“Listen, doc,” Mr. Very Bad Idea says, “if you went down to the lab and had a swig of that potion of yours, you could go visit Ivy at the tavern where she tends bar, and nobody would know it was you.”
“Hmmm...” says Dr. Jekyll.
“For that matter,” Mr. Very Bad Idea elaborates, truly pleased with himself for having thought of this, “you could actually fuck Ivy, so long as you did it while you were Mr. Hyde. And you wouldn’t have to settle for some pissant one-night-stand either; remember, you’d be another person entirely, and that other person isn’t engaged to lily-white Beatrix, who’s stranded in fucking France anyway. You could become Ivy’s main man, and have that fine Cockney piece of ass any time you wanted, just so long as you did it while you were Mr. Hyde.”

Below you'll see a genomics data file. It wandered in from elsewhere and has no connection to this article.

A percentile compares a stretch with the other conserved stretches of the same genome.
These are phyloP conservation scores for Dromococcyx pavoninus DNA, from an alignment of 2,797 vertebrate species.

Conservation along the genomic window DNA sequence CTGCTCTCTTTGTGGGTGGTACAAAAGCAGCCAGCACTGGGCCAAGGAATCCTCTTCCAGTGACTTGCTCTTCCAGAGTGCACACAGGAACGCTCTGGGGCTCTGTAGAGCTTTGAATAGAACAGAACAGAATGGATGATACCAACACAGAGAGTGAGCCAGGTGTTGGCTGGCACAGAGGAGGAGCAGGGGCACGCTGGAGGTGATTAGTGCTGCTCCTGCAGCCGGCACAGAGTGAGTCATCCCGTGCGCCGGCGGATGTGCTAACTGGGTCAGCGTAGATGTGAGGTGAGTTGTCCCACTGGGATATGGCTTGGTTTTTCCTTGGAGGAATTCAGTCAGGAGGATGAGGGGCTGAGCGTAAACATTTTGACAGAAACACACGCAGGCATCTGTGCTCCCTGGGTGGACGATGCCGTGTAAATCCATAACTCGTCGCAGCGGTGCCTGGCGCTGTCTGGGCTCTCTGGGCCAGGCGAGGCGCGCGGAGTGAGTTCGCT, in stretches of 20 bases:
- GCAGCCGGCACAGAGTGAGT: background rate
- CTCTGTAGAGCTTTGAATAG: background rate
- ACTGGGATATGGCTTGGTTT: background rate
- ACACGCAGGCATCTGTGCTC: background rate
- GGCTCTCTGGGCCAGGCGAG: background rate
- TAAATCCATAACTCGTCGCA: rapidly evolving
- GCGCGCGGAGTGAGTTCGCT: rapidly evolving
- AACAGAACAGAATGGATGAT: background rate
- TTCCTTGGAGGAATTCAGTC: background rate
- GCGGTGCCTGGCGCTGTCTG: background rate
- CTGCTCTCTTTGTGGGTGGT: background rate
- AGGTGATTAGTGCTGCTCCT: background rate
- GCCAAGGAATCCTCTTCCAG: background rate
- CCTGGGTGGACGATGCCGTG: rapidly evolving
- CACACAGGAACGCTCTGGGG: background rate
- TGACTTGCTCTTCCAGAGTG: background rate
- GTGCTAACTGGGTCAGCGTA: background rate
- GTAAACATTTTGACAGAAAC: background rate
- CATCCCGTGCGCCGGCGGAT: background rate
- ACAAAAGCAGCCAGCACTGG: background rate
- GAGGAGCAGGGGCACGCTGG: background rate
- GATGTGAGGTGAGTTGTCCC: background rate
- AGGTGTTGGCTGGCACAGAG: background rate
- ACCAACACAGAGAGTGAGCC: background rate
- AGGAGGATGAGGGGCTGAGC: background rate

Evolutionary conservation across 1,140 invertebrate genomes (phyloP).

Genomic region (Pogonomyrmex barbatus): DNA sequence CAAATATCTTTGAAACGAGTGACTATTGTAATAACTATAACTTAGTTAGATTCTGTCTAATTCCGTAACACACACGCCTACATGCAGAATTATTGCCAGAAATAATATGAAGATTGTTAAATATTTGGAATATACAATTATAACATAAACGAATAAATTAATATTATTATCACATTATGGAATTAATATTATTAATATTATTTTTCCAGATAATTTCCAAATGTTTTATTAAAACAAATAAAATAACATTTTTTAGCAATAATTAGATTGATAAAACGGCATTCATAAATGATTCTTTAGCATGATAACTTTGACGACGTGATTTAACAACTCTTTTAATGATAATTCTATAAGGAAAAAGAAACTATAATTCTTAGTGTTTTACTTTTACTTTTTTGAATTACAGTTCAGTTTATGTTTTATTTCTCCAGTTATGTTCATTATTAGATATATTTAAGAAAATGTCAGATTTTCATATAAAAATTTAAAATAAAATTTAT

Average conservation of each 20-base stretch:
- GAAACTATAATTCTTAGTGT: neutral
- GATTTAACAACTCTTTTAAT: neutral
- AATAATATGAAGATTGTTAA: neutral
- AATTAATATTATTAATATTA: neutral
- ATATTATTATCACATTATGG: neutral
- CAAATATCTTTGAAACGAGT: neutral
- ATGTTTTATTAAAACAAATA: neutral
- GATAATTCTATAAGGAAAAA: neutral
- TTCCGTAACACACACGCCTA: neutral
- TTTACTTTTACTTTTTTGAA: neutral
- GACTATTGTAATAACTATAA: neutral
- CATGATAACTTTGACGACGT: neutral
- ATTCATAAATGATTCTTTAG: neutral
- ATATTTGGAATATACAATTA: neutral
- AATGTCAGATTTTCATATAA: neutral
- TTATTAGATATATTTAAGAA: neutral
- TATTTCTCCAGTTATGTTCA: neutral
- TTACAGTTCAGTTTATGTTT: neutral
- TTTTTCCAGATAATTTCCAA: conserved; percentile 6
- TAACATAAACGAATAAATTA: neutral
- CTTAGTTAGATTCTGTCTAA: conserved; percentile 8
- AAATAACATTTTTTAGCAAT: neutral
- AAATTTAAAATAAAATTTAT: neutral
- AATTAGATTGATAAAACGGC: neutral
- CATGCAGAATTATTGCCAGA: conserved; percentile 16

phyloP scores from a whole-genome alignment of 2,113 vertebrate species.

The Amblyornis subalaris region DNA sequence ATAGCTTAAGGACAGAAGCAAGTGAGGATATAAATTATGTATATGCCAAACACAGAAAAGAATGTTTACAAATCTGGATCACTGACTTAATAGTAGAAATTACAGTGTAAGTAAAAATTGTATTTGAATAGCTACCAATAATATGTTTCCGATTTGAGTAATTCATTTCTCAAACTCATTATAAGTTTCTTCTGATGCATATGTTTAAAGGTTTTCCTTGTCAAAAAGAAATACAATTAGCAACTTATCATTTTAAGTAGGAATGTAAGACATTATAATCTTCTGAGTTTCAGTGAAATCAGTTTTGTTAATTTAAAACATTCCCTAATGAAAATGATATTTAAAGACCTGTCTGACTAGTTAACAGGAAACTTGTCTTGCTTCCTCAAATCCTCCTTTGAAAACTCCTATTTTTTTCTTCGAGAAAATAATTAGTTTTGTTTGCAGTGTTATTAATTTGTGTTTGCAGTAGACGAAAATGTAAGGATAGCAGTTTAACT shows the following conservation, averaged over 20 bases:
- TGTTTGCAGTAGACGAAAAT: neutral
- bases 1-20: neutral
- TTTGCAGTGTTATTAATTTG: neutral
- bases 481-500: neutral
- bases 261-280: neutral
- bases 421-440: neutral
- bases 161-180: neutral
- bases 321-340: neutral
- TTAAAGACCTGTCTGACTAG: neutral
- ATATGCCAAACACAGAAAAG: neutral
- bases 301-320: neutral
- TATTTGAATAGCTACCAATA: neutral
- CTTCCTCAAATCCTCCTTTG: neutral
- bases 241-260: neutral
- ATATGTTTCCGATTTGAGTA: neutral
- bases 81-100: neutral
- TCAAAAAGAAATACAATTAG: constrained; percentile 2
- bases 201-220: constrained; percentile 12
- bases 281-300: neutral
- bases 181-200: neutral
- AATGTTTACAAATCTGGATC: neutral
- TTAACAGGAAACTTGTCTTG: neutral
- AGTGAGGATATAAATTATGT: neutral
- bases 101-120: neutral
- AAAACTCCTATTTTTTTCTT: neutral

“Hmmm...” says Jekyll again, really starting to like the sound of this. Before long, Mr. Very Bad Idea has completely sold Jekyll on his plan for the requisitioning of barmaid nookie, and the doctor steps out back to his laboratory, where he downs another beaker of his serum, becomes his evil alter ego once again, and goes out on the town to seek action.